Screenshot (22)

The paper will be a chapter in a collection to be published in 2019 by The Foundry Press (formerly Nazarene Publishing House).

Available now for sale is Christianity and Suffering: African Perspectives (Langham, 2017) which contains many papers from our 2015 ASET Conference. It may be purchased via at this link


By purchasing the book, you will be supporting future ASET publications and learning more about the worldview of our African brothers and sisters in Christ.

For more information on the work of ASET and more photos from the conference, visit the ASET Facebook page located here.




Aspiring Social Entrepreneurs

ANU has three teams advancing to the regional level of the Hult Prize competition. One of the great things about working in the ANU community is the energy and enthusiasm of the students to fulfil the university motto: “What begins here changes the world.”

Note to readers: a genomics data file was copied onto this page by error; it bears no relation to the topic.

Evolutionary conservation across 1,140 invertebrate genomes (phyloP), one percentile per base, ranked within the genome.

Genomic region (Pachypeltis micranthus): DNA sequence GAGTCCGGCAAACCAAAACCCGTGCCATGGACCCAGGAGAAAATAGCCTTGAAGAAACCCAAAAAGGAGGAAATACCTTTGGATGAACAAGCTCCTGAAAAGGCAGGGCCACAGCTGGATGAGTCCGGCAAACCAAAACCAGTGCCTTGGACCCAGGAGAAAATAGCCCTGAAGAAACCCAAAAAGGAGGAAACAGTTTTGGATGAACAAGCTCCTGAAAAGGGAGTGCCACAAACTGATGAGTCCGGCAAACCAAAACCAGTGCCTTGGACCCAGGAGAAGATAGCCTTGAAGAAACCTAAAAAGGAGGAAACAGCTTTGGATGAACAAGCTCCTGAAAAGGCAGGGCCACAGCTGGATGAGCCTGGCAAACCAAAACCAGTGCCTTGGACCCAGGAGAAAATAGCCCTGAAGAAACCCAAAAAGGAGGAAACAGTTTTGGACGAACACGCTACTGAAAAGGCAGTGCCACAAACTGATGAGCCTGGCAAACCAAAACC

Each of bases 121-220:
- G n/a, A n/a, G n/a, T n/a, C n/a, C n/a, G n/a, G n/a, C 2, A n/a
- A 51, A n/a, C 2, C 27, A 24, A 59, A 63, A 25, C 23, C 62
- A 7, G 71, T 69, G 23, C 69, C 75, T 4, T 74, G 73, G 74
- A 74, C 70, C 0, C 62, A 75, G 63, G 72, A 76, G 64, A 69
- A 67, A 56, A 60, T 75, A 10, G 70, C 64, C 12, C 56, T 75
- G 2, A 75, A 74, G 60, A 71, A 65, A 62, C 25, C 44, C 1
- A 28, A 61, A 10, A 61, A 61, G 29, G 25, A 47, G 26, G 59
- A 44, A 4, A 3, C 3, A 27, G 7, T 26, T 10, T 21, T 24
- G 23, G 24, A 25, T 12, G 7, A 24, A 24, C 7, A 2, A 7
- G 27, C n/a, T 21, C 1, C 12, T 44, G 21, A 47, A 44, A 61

One team will present here in Nairobi. The other two will be going to Dubai and Cairo.  The “Kool Kibanda” team, who are headed to Dubai, visited my office looking for some support and I snapped the picture above.

The 2018 Hult Prize challenge is to improve the lives of 10 million people by harnessing the power of energy.

Gabriella Kisoi writes about their project:

Our project aims to create smart markets in developing countries by digitizing “kibandas” (traditional market stalls), by providing cold storage compartments within the stalls which will be majorly powered by solar energy. This can be customized according to the source of green energy that is most readily available in the market area (e.g., wind energy in markets near Ngong Hills). Not only will this increase the shelf-life of the perishable goods that fruit and vegetable vendors sell, but it will enable them to make use of this readily available energy for lighting so that they may work for longer hours and also charge phones – which will act as a new revenue stream. We call these digital stalls Kool Kibandas.